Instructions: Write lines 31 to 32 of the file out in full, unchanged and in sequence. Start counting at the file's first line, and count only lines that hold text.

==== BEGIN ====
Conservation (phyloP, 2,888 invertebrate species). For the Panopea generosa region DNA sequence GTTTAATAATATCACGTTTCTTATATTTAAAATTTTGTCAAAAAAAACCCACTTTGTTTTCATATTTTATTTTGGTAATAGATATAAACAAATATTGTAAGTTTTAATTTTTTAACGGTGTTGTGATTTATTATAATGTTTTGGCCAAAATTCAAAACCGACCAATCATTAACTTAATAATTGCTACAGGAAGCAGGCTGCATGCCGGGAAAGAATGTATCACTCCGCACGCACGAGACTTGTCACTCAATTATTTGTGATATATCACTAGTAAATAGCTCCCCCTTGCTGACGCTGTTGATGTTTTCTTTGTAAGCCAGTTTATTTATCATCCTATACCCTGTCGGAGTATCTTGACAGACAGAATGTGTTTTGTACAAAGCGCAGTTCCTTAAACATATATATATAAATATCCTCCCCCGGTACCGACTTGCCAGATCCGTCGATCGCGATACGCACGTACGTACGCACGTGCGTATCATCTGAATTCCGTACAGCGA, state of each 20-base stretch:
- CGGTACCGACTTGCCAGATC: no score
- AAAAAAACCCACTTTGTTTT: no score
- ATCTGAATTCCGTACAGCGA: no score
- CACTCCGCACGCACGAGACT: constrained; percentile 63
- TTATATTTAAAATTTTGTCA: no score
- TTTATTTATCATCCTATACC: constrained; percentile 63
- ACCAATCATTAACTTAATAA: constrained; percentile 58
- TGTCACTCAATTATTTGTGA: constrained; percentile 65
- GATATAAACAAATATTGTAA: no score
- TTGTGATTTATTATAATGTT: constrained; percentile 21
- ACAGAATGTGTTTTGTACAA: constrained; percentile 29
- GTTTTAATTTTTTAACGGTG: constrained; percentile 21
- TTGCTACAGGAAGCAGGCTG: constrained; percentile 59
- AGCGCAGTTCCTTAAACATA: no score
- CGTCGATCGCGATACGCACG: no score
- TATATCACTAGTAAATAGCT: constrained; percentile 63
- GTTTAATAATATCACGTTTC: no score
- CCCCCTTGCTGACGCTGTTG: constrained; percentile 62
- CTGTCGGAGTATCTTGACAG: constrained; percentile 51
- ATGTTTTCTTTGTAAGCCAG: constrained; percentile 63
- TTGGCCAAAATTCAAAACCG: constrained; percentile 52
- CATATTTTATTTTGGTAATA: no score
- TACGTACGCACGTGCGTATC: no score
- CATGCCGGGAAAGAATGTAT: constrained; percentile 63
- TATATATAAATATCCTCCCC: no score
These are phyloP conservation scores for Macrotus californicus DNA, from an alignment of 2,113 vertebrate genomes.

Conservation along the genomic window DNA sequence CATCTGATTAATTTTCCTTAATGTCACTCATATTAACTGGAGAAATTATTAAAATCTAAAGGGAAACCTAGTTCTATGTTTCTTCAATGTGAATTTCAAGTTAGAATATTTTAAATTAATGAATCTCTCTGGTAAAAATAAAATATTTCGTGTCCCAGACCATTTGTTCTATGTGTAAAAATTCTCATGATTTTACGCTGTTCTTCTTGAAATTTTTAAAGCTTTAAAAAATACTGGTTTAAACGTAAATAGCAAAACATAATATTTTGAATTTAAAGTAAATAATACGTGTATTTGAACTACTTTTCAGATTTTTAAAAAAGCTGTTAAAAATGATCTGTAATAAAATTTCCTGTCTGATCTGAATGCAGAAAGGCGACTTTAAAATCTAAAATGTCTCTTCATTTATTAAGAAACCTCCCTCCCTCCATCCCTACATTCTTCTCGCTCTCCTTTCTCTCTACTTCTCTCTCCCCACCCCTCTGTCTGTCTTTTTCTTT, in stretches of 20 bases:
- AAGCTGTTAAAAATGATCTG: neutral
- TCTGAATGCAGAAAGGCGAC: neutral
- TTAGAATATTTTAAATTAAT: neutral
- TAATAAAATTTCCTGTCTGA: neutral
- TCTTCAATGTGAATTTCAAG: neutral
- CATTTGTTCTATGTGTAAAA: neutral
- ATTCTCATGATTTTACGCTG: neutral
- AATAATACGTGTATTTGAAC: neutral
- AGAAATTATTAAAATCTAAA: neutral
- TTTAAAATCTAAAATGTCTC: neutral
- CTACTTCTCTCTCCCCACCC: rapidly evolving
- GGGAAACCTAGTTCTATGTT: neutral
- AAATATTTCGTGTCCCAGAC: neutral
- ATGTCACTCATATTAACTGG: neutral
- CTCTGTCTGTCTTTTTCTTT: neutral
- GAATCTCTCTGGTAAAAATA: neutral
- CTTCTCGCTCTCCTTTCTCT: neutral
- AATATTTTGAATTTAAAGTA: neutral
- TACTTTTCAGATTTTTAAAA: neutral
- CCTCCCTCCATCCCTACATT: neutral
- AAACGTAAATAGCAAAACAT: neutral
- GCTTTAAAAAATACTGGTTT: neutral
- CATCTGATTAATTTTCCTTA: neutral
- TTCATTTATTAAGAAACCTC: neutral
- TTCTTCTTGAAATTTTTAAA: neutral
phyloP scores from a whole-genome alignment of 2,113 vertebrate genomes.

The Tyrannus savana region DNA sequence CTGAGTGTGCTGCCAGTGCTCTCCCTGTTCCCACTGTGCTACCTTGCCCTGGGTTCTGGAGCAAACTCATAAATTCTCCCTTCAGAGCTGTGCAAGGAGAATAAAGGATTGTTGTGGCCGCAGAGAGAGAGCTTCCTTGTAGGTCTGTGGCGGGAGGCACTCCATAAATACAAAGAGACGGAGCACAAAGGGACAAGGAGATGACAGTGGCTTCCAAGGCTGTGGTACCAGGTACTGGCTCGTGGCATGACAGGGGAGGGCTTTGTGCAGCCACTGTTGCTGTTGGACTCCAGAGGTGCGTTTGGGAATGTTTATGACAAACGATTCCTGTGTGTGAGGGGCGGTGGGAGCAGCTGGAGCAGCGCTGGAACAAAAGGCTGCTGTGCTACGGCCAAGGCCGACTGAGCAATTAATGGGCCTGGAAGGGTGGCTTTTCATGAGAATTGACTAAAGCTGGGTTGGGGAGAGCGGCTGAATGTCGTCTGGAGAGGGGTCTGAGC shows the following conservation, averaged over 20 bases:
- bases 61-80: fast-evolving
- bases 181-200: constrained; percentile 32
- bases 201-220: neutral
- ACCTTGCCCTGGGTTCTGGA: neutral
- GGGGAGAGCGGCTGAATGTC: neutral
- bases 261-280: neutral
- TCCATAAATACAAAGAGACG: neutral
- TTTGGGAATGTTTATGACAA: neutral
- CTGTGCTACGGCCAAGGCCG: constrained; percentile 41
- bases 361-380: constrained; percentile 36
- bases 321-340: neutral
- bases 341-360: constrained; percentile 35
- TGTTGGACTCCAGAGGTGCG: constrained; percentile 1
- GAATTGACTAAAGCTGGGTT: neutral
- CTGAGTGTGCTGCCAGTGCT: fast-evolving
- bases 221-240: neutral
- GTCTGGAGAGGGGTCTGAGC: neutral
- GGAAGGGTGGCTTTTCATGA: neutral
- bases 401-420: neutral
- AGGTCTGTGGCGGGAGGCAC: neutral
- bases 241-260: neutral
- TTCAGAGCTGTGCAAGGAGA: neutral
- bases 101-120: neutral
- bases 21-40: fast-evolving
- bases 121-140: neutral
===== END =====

- TTAGAATATTTTAAATTAAT: neutral
- TAATAAAATTTCCTGTCTGA: neutral